David Frum says conservatives shouldn’t be trying so hard to gut derivatives regulation (I agree) and should pour more energy into trying to gut consumer financial protection:
That does not mean that the bill is fine. Democrats have tethered derivatives regulation to another project, the creation of a new agency to regulate and protect consumer credit. That’s a seriously bad idea that will tend to constrict the flow of credit to households and small businesses. Yet it’s the new consumer-protection agency that seems to be the least controversial element of the Democrats’ proposal. Meanwhile it’s the elements of the bill that address Hernando’s concerns that are the most controversial with Republicans and the right. Curious, huh.
I have, frankly, the reverse concern about the CFPA idea — that in practice it won’t amount to anything. I also don’t see any reason to believe that CFPA will reduce credit to small businesses, who aren’t within it’s regulatory ambit. But if a CFPA does reduce the flow of credit to households, will that be such a bad thing? I feel like one of the constructive things some conservatives have tried to inject into the financial regulation debate is the point that irresponsible behavior on the part of borrowers was part of the problem and was cheered on at the time by some progressives as a way to expand low-income and minority homeownership.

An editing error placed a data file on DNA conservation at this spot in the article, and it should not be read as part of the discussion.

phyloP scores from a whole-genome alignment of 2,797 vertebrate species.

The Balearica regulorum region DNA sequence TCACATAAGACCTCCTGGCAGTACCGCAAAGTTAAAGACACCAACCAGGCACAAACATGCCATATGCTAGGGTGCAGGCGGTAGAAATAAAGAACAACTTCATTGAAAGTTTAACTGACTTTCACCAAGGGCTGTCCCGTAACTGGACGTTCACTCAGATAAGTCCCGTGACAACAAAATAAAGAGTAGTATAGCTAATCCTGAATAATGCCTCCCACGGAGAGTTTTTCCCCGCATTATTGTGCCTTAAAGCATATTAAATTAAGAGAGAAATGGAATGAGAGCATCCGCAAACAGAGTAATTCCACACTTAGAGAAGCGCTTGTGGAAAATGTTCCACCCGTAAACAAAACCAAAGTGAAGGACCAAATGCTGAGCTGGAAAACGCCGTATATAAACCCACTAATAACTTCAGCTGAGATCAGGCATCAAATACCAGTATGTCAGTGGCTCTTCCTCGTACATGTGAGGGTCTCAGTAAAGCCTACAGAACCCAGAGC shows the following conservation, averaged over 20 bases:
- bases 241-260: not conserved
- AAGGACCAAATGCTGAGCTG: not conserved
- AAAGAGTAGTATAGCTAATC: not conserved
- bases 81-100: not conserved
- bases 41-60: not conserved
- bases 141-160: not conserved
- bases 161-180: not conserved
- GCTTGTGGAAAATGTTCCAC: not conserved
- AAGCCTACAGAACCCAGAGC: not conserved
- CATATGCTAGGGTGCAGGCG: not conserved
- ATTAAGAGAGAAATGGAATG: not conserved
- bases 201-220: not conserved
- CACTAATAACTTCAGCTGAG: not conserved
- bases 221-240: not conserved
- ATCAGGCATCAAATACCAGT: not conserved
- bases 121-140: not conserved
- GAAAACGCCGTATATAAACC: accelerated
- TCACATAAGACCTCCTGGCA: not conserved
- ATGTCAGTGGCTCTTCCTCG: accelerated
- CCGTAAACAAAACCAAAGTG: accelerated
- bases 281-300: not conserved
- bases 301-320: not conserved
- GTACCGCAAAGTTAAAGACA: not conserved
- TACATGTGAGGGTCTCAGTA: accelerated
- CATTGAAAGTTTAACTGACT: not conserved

When I look at the chart above of growing household indebtedness, I don’t think to myself “heaven forbid we reduce consumer access to credit.” Instead I think “leverage got out of control at the household level as well as on Wall Street.” And we have evidence that high levels of household debt were an important driver of the recession. If the price to be paid for crackdown down on financial scams is a mild overall decrease in the amount of consumer debt that seems fine by me. Indeed, paired with an Affordable Care Act that should sharply limit the amount of medical-related debt people accumulate, I think we’d be putting the country on a much firmer footing going forward.
If I have doubts about the CFPA it’s specifically that I’m skeptical the trigger will actually be pulled on anything that would do what Frum fears, and basically nothing will change. It’s also worth re-reading Elizabeth Warren’s original article on the subject which really outlines some rather modest goals for a CFPA — mostly making sure people actually understand the contracts they’re signing.